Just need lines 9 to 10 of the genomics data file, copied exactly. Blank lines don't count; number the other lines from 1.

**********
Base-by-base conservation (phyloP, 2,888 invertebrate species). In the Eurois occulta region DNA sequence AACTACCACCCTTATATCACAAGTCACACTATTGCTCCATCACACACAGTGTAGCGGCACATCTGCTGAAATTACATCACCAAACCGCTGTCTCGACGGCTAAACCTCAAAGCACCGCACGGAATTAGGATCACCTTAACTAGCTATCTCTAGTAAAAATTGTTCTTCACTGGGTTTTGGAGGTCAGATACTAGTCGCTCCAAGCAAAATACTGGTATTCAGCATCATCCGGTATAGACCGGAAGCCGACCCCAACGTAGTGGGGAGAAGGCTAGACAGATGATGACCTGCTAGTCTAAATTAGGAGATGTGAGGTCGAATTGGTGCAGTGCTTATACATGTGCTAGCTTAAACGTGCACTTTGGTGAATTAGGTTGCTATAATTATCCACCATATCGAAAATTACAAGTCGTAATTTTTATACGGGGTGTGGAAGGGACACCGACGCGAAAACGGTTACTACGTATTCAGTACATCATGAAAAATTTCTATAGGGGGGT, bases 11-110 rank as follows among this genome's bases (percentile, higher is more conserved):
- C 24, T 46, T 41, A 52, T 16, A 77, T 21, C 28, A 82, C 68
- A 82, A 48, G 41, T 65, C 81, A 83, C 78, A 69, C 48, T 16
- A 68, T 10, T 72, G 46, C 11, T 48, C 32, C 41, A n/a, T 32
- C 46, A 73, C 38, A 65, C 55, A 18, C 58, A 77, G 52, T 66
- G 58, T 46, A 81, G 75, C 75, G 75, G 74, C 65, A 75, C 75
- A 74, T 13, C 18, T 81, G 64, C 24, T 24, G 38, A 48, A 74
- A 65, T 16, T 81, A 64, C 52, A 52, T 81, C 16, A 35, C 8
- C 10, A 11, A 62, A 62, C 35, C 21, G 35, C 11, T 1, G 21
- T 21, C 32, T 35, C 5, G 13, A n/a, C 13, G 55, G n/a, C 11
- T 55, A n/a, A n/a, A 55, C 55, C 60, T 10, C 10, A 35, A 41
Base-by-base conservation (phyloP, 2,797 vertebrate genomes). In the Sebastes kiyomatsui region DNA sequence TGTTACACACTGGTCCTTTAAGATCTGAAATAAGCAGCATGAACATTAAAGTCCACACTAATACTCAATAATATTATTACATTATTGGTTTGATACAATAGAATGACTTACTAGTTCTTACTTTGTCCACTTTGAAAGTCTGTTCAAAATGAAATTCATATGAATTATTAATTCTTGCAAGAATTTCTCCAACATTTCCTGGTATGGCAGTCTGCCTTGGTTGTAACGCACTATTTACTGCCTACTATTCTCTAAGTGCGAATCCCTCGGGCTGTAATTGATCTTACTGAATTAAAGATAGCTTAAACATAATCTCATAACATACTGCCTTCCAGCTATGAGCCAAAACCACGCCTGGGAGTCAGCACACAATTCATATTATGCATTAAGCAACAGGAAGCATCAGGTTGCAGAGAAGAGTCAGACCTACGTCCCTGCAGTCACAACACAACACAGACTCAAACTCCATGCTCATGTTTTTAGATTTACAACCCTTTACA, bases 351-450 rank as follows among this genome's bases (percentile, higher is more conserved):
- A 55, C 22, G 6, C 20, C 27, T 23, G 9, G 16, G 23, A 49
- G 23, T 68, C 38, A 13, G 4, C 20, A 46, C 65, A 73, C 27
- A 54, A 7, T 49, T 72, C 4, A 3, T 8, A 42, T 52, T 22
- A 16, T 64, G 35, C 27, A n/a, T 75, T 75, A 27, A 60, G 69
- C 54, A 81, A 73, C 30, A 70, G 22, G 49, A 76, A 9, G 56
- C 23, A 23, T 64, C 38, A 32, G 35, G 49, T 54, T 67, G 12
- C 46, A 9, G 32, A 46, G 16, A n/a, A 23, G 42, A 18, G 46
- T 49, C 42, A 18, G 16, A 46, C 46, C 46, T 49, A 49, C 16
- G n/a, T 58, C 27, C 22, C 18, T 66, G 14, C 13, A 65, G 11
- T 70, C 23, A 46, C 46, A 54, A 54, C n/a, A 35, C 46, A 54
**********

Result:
- C 10, A 11, A 62, A 62, C 35, C 21, G 35, C 11, T 1, G 21
- T 21, C 32, T 35, C 5, G 13, A n/a, C 13, G 55, G n/a, C 11